If you were asked to identify a single moment that best captures the failure of elite media outlets to act as agents of accountability, you could do worse than David Gregory asking Paul Wolfowitz on "Meet the Press" this weekend what we should do, “as a policy matter,” to deal with the deteriorating situation in Iraq.
Wolfowitz, as deputy secretary of defense from 2001 to 2005, was one of the chief visionaries and supporters of the 2003 invasion of Iraq. And he got just about everything wrong, from the cost of the war to the presence of WMD. And he doesn’t particularly care. In an interview with the Sunday Times last March, Wolfowitz made the argument that even though they got it wrong on WMD in 2003, everything they said was happening (but wasn’t) would likely have happened later. “We would very likely either have had to go through this whole scenario all over but probably with higher costs for having delayed, or we’d be in a situation today where not only Iran was edging towards nuclear weapons but so was Iraq and also Libya.”
What price did Wolfowitz pay for his part in the biggest American foreign policy disaster of that last generation? George Bush nominated him to the presidency of the World Bank. While at the World Bank he violated ethics rules and caused a scandal that paralyzed the institution. He was forced to resign after governments around the world called for him to be fired.
Everything Paul Wolfowitz has touched in the last decade has turned into an international catastrophe. And yet there he was on "Meet the Press" this weekend, asked to offer his take on what to do now that the rolling disaster he helped set in motion has reached yet another bloody nadir.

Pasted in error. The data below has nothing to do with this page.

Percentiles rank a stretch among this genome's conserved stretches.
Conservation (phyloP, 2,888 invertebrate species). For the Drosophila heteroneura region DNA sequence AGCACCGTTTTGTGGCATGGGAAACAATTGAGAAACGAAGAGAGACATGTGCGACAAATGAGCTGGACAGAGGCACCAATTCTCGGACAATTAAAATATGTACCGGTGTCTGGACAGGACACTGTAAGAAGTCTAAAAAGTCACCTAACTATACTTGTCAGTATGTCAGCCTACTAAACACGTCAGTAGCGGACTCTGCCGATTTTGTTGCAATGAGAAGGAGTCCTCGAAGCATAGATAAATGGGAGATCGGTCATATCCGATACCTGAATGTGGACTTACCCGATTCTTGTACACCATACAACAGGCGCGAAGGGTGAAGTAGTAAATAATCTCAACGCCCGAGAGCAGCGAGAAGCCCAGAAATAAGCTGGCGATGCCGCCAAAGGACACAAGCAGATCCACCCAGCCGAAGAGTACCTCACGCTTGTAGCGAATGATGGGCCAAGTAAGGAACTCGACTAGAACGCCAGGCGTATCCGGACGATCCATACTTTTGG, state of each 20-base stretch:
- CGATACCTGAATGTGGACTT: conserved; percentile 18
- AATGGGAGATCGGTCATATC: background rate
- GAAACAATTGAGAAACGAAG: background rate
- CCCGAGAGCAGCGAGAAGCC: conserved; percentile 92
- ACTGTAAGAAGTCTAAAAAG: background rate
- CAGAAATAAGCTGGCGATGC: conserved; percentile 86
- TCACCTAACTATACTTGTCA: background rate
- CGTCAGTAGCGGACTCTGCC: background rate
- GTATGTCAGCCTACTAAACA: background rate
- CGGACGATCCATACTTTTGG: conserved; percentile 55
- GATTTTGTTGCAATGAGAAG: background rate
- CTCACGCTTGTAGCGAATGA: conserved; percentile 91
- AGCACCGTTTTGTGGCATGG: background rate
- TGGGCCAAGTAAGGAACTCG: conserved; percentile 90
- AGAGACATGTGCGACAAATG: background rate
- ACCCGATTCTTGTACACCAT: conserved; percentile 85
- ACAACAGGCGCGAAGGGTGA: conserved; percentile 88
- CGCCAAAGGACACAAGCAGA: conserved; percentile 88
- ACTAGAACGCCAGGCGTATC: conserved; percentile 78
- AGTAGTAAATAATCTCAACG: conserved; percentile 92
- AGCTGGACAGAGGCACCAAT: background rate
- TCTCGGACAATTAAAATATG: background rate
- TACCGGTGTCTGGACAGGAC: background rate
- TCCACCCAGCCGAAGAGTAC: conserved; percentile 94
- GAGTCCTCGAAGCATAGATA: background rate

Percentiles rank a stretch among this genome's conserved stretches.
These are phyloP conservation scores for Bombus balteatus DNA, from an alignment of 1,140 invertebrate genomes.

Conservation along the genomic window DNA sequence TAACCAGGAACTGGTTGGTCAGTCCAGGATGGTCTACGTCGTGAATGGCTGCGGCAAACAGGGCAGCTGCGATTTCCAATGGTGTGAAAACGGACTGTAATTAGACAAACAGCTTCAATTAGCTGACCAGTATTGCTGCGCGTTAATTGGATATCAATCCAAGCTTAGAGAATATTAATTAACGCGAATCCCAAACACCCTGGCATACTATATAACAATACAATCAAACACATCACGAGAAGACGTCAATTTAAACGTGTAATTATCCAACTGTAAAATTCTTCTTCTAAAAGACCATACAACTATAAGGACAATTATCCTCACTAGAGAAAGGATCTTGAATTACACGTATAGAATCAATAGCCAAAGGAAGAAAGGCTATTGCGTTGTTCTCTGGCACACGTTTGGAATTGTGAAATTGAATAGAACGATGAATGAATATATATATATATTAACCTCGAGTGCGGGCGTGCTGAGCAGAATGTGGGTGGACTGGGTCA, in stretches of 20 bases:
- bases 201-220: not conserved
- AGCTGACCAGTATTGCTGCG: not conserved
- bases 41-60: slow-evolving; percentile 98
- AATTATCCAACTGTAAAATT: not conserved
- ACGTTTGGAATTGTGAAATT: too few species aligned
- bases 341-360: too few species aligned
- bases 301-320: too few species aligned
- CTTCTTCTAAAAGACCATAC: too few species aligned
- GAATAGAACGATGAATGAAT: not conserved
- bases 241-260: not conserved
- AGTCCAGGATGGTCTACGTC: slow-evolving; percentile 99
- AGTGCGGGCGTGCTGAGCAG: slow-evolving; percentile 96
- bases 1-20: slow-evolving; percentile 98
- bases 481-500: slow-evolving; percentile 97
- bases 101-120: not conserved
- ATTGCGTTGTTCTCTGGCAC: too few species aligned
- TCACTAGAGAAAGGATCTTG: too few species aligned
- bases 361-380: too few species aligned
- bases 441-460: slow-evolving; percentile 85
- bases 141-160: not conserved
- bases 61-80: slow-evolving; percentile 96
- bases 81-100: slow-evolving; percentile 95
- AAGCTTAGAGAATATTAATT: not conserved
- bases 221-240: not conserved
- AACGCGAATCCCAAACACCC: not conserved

And Wolfowitz isn’t alone. The latest violent surge in Iraq has brought out the whole gang of original Iraq War agitators, who are having little difficulty finding platforms to push for a new armed conflict. L. Paul Bremer, the former special envoy to Iraq who disbanded the Iraqi army post-invasion and thus set the stage for the prolonged and brutal Iraqi insurgency, was given Op-Ed space by the Wall Street Journal to argue for U.S. military intervention. “Of course Americans are reluctant to re-engage in Iraq. Yet it is President Obama's unhappy duty to educate them about the risks to our interests posed by the unfolding drama in Iraq.”
The Weekly Standard’s William Kristol (“The battles of Afghanistan and Iraq have been won decisively and honorably,” April 2003) was on ABC News this weekend and criticized President Obama for “our ridiculous and total withdrawal from Iraq in 2011.” This morning Kristol called for U.S. soldiers to be sent to fight in Iraq, again. “Now is not the time to re-litigate either the decision to invade Iraq in 2003 or the decision to withdraw from it in 2011,” Kristol argues. “The crisis is urgent, and it would be useful to focus on a path ahead rather than indulge in recriminations.”
It’s a neat rhetorical trick for Kristol and other Iraq War promoters. The disaster they helped create is so urgent, they claim, that we can’t waste time arguing about why the disaster exists in the first place. Their argument for taking them seriously is to ignore everything they’ve said up to this point. For neoconservative pundits, it’s a sort of guaranteed job security: push for armed conflict, and if it descends into chaos then that’s just another reason to push for more armed conflict.
There are no consequences for being so wrong all the time. Kristol and Wolfowitz and all the other people responsible for dragging us into Iraq should be pariahs who labor under the expectation of doing some measure of atonement for their stubborn and wrongheaded pursuit of a disastrous policy. Instead they get invited on to Sunday shows to discuss what we should do next in Iraq.